Should health be a factor in hiring prospective employees? The short answer is yes, and in many ways it is a very troubling prospect. Considering that Union Pacific recently mandated their employees to quit smoking, companies are increasingly concerned about the rising health care costs associated with their employees. They have even made it a point to encourage employees to be more health conscious with internal ad campaigns promoting exercise and maintaining a healthy diet.
It is one small step towards an institutionalized approach to eliminate the unhealthy from their ranks. In the short-term, the goal of promoting healthy employees is worthwhile; nonetheless, the goal becomes twisted with Walmart creating policies to discourage the hiring of unhealthy job applicants. There is likely a significant pool of Walmart applicants who are poor and, as a consequence, unhealthy. Should these people be unfairly penalized for the unhealthy conditions in which they live in?
Personal responsibility is something Americans cherish as an ideal, but the truth is that people are driven largely by their local environments. A recent study found a higher density of fast food chains in poorer neighborhoods which is thought to contribute to the obesity epidemic found among the residents of those regions. Furthermore, there is a noticeable lack of grocery stores to practice good nutrition along with a lack of green space to promote exercise. It will be this group of people who are most vulnerable to the effect of these “health policies” and will be further marginalized by their potential employers.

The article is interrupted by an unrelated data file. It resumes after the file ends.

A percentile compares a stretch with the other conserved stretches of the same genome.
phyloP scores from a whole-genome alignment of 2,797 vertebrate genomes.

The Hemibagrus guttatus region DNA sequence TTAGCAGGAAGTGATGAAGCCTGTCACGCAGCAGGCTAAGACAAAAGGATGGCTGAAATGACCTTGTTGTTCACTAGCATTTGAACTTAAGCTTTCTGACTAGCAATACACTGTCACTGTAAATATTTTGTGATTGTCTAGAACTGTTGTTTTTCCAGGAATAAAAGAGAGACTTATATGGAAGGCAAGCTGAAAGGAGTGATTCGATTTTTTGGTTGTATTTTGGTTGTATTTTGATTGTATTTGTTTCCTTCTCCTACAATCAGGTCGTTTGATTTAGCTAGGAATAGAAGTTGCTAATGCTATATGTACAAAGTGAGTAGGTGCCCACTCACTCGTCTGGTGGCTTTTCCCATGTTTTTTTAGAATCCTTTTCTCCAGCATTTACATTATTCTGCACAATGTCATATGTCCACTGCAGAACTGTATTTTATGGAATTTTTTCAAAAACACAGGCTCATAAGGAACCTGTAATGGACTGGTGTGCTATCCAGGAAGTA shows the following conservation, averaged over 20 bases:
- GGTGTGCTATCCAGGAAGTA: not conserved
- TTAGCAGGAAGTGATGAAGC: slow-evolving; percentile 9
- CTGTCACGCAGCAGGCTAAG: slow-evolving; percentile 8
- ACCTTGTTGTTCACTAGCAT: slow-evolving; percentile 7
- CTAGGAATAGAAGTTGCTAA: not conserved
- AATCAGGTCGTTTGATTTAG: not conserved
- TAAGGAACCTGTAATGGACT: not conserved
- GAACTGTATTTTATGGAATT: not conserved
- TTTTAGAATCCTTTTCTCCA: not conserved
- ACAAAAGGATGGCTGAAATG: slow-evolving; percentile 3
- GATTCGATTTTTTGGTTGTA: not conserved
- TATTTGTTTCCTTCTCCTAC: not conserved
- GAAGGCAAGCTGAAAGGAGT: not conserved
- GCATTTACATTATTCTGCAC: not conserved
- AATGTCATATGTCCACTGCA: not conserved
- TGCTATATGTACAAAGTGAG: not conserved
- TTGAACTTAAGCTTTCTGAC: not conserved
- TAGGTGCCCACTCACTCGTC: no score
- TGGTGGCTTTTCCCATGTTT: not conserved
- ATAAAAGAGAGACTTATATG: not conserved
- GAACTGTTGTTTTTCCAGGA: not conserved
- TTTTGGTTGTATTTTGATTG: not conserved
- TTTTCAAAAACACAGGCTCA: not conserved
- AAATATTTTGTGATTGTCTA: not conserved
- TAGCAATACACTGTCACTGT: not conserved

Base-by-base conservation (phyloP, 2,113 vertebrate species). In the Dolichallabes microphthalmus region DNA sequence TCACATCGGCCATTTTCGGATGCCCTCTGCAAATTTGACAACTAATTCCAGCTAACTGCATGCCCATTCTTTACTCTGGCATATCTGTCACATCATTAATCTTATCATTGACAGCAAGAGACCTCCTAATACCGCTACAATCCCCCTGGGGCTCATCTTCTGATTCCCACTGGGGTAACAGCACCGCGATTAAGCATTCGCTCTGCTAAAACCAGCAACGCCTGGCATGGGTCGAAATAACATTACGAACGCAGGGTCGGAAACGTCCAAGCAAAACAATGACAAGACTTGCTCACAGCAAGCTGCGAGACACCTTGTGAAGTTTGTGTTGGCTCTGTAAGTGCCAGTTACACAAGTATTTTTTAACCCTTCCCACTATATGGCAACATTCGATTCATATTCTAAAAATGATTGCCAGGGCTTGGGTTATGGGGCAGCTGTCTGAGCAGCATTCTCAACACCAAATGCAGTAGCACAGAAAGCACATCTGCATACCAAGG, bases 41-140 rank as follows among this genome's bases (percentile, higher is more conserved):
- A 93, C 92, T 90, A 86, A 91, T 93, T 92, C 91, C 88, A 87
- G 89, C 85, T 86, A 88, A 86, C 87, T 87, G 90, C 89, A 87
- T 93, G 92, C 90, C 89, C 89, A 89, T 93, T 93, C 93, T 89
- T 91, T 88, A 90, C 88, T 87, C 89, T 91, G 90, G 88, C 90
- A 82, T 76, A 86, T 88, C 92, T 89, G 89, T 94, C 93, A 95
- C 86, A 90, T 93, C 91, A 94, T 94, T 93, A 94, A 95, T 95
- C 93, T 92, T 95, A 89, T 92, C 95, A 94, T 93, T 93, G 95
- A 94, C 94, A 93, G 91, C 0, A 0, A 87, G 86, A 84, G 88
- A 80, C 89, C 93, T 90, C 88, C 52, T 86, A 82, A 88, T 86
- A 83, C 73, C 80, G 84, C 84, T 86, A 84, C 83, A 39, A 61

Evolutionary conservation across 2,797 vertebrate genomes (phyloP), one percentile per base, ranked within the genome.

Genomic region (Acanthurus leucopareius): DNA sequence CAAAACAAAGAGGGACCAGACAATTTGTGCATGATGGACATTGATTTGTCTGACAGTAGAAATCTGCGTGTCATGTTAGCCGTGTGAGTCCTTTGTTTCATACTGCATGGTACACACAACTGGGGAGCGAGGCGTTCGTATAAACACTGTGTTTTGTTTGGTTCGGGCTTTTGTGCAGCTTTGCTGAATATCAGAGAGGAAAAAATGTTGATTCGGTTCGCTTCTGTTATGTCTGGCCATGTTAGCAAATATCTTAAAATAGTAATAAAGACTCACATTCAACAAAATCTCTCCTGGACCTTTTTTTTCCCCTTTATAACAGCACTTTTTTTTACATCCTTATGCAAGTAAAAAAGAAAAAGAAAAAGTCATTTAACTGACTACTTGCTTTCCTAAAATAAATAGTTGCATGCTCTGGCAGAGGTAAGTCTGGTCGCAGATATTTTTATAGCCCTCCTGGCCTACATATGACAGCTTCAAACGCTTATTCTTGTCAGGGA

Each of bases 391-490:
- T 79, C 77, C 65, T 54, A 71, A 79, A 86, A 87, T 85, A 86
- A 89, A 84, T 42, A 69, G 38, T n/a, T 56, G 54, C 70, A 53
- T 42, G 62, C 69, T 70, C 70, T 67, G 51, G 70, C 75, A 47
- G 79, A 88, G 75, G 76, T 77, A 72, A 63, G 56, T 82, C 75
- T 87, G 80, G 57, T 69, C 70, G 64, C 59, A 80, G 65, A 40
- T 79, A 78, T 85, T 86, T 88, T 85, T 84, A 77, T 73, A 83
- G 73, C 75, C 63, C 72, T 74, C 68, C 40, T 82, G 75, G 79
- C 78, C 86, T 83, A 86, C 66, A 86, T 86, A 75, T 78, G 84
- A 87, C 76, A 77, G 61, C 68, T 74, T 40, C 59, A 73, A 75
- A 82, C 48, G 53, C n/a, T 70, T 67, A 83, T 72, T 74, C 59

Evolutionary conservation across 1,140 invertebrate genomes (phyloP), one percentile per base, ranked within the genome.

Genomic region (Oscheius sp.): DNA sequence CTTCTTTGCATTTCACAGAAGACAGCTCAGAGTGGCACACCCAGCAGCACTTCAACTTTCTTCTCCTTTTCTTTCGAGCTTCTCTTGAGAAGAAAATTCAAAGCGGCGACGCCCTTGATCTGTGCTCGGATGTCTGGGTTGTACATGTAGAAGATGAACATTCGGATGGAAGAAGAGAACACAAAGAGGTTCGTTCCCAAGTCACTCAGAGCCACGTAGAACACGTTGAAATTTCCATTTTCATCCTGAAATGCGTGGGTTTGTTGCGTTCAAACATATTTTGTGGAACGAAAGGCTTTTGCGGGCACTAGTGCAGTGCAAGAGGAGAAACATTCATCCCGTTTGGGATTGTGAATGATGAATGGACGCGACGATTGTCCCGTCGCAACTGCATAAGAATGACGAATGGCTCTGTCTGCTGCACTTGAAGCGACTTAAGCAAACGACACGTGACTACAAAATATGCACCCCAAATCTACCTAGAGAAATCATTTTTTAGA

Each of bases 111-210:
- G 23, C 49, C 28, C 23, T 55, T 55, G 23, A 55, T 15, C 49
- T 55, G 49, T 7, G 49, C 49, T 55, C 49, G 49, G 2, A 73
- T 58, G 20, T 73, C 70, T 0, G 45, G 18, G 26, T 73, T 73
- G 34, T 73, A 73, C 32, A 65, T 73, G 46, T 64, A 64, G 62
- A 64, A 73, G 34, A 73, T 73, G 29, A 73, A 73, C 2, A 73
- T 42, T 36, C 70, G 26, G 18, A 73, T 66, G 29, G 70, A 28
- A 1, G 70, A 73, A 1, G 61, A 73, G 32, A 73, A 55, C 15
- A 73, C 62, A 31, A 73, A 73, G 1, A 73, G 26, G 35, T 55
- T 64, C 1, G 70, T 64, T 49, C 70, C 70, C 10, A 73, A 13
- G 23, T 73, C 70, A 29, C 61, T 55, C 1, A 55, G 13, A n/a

To say the least, Wal-Mart should consider the possible discriminatory implications for rejecting job applicants on the basis of their health. This country is probably ten to fiften years away from genetic profiling in which babies will have their genetic makeups follow them like social security numbers. It is important to consider that the policies set today will have wide ramifications for the so-called “genetic generation.” Eugenics is a dirty word in science, but may some day become a reality simply because of rising health care costs.